A Pinochle-based variant, if a player cannot follow suit but can beat a Spade played as trump (when a Spade was not led), he must. Sometimes this rule extends this to even having to beat a player’s partner, but this generally only applies to beating the other team’s trump. If a player is caught breaking this rule, all points won by the team that broke the rule during the round are awarded to the opposing team.
End Winning Streak
If one player wins last three tricks of the round, it is worth either 3 points or 30. Some varieties include awarding points for winning the last four or five tricks with same point gauge. If this rule is enforced, and an opposing team ends a possible streak by taking the last trick, the points may be awarded to that team instead of the team who had the streak.
Dix
If the 9 wins a trick, it is worth 1 point. If the 9 wins a trick with at least one other Spade in play, worth 5 points. If the 9 wins a Spade-led trick, it is worth 10 points. This is borrowed from Pinochle where in the melding phase, a 9 of trumps is worth 10 points.
Last Trick Ace Victory
Bonus points (1 or 10) are awarded for winning the last round with any Ace. 20 points for winning with the Ace of Spades.
Last Trick Ace On Nil
Bonus points, usually one-fifth of agreed nil value, are awarded for making a nil bid and playing an ace on the last trick.
Last Trick Deuce Victory
Bonus points (30) are awarded for winning the last round with a non-trump two.
Last Trick High Spade Victory
A player who takes the very last trick with a high Spade (9 or above), and with that trick exactly makes their bid, receives a 10 point bonus. There is no bonus if the player bags or is short.
Nil In The Dark
A player who bids Nil In The Dark shuffles their cards and puts them face down in front of them in a stack. When it is their play, they take the top card and throw it into the pile. The scoring counts the same as Blind Nil. A player may also go Blind Nil In The Dark where they never even look at their cards. This is scored the same as double blind. Nil In The Dark is usually only bid if they have no trump cards.

Scoring variations

No Overs
One game variation does not count overtricks. In this case the player or team receives only 10 points for each trick that was bid and no points for overtricks. This changes the bidding strategy; it is only possible to lose points by being "set" on a bid, as there is no penalty for "bagging out", so players will attempt to "set" the leading player or team in order to gain ground. Similarly, players or teams will bid lower to avoid being set as there is no penalty for taking too many overtricks.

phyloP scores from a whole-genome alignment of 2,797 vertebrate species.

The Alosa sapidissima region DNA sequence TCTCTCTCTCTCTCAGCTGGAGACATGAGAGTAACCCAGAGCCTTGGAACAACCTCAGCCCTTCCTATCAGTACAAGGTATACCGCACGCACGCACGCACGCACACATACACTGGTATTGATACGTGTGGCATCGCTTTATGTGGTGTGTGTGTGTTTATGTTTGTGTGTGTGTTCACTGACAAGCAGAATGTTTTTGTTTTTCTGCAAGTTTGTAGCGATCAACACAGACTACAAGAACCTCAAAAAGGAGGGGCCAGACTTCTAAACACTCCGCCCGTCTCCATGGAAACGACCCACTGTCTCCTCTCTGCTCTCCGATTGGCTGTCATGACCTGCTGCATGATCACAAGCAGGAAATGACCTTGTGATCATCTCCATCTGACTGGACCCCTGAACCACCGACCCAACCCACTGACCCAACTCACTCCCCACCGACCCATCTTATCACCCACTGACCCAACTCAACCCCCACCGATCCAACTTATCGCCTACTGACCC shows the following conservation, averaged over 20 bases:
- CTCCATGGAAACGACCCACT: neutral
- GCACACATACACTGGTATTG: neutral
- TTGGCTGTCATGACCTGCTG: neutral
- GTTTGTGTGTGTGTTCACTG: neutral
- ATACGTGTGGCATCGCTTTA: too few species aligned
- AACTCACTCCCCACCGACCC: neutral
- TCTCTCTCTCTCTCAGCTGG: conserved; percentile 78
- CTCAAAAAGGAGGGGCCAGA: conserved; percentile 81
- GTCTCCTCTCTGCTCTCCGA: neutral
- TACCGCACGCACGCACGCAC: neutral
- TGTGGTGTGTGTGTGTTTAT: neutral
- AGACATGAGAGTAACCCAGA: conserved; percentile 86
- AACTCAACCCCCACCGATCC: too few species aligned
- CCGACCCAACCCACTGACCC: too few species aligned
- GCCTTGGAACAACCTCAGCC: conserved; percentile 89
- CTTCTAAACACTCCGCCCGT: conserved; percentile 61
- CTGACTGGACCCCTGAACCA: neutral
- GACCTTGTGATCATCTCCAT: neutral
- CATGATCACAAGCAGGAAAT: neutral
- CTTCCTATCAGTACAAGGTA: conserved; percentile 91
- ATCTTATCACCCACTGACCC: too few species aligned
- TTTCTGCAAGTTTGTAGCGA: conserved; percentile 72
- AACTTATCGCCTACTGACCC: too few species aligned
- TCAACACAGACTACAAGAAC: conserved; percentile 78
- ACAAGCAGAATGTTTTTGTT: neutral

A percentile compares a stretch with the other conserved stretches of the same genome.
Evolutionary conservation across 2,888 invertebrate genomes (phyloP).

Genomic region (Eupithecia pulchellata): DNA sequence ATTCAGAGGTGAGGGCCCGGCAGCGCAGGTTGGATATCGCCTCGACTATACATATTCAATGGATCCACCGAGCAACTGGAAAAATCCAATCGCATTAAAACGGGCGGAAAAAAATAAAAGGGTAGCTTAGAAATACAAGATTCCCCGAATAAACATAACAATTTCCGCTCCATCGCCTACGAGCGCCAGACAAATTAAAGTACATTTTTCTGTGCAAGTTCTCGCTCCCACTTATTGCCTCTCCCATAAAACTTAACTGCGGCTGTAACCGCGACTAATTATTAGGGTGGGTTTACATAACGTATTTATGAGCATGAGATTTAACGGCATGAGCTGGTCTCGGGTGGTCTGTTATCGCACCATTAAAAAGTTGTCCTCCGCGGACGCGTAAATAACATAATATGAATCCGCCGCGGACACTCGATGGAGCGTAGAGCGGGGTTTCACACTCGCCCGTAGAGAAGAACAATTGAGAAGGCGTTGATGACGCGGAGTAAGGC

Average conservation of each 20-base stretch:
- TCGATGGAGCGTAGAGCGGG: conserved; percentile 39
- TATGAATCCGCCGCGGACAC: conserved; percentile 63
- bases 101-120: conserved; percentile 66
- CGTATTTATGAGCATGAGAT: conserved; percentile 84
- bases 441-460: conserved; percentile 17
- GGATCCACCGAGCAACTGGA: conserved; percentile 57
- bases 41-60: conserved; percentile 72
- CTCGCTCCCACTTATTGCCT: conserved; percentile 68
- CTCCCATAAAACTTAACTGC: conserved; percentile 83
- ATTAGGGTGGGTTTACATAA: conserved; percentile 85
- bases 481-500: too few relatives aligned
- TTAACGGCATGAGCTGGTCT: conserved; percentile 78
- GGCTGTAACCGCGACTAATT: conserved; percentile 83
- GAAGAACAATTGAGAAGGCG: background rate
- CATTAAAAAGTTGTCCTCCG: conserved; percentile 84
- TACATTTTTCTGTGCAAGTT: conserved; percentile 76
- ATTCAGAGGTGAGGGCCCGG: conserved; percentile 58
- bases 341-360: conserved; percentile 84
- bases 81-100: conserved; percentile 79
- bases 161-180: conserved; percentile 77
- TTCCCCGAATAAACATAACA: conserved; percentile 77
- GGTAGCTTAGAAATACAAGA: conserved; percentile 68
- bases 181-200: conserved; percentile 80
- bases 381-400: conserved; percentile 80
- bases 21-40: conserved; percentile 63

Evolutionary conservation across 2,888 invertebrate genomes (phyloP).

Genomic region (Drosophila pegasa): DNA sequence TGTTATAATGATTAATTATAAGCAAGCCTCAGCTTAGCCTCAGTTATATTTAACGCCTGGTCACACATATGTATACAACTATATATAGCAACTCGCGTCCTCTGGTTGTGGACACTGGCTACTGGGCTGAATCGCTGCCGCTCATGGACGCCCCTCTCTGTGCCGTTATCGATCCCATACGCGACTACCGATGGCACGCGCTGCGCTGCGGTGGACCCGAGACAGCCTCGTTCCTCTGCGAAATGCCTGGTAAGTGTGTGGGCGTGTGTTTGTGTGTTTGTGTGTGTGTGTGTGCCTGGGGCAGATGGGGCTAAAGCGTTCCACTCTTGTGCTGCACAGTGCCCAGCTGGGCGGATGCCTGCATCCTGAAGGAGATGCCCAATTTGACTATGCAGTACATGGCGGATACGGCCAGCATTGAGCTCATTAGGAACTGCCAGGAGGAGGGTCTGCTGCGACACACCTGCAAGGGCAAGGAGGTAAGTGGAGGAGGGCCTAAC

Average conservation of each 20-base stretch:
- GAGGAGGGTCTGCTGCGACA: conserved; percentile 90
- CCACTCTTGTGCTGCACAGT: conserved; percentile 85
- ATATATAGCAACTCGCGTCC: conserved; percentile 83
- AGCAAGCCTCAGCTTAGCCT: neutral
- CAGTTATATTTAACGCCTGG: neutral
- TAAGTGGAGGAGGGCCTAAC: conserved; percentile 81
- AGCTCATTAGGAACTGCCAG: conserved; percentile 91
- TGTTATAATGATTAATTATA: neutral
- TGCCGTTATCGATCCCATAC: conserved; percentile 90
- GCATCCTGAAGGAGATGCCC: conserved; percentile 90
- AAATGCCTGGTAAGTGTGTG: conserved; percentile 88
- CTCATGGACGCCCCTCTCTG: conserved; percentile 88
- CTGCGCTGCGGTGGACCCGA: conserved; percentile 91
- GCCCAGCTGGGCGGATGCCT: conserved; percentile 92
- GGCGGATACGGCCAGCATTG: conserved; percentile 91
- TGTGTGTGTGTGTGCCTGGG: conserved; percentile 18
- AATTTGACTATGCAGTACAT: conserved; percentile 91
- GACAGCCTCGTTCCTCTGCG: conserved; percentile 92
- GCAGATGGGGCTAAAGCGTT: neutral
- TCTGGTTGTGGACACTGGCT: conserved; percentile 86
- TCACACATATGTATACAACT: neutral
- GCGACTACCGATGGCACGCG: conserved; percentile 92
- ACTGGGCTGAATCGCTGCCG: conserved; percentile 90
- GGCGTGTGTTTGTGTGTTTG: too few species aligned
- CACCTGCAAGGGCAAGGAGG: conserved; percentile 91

Double Over, Double Back
Instead of, or perhaps in addition to, penalizing players who "bag out", a common variant is for players or teams who take at least double the number of bid tricks will be penalized by subtracting double the value of their contract. A team who bids 2 tricks and takes 4 tricks or more will lose 40 points. This is often combined with the "No Overs" scoring style to discourage small bids.
Oh Hell Variation
Like Oh Hell, partnerships must take exactly the number of tricks bid. If they have overtricks, the team is penalized and the contract is broken. Some play where if the team bids 5 tricks and wins exactly 5 tricks, the contract is honored no matter which player made how many tricks, while others force each player to exactly meet their contract.
Quicksand
A variation of penalizing overtricks, a team who exactly makes their contract gets full value. Overtricks subtract 10 points each from that value, and teams who do not make their contract subtract 10 points for each missed trick. For instance, consider a bid of 7 tricks. If the team made exactly 7 tricks, they would earn the full 70 points. If they only took 5 tricks, they would lose 20 points. If the team made 9 tricks, they would earn the 70 points, −20 points for the two overtricks, resulting in a score of 50 points.
Broken Contract Gives Points To Opposing Team
This is an additional variant taken from Bridge and used with an auction-style bidding. If the declarer (the player or partner with the winning bid) fails to meet the contract, the defending pair receives 10 points for each undertrick (the number of tricks by which declarer fell short of the goal). Instead of the declaring team losing points, they should receive zero.
Deficient Ends The Game
If one team's cumulative score is less than the negative of the winning score, that team has lost. For example, if before the game, the winning score is set at 500 points, then either team that manages to net a score of −500 points or below automatically loses.
Highlander Scoring
The points awarded function slightly differently than in conventional Spades. Highlander Scoring merges partnership playing with individual team effort. Sandbagging does not apply with this type of game play, although sandbagging could be included. Each partner makes a bid of the tricks they think they can win. Each partner must win the total they individually bid; if not, that player's bid value is deducted from the team's score even if their partner took enough trick to make up the difference. :For example, if Tom bids 5 tricks and wins 4 tricks, and Harry (his partner) bids 3 tricks and wins 4 tricks, 80 points is deducted from the partnership's total score even though the team won their promised 8 tricks, because Tom did not make his bid. However, Harry is awarded five points per overtrick, so they are −75 points instead of −80 points. If the contract is broken and no overtricks were taken, the team is down the full amount of the bid. If both made their contract and have won overtricks, they are awarded five extra points per overtrick. Team that wins seven or more tricks per round is given 10 points the first time, 20 points the second, and each time thereafter the points increase by 10. This encourages race-style play where players set out to take as many tricks as they can as long as they do not steal tricks their partner needs.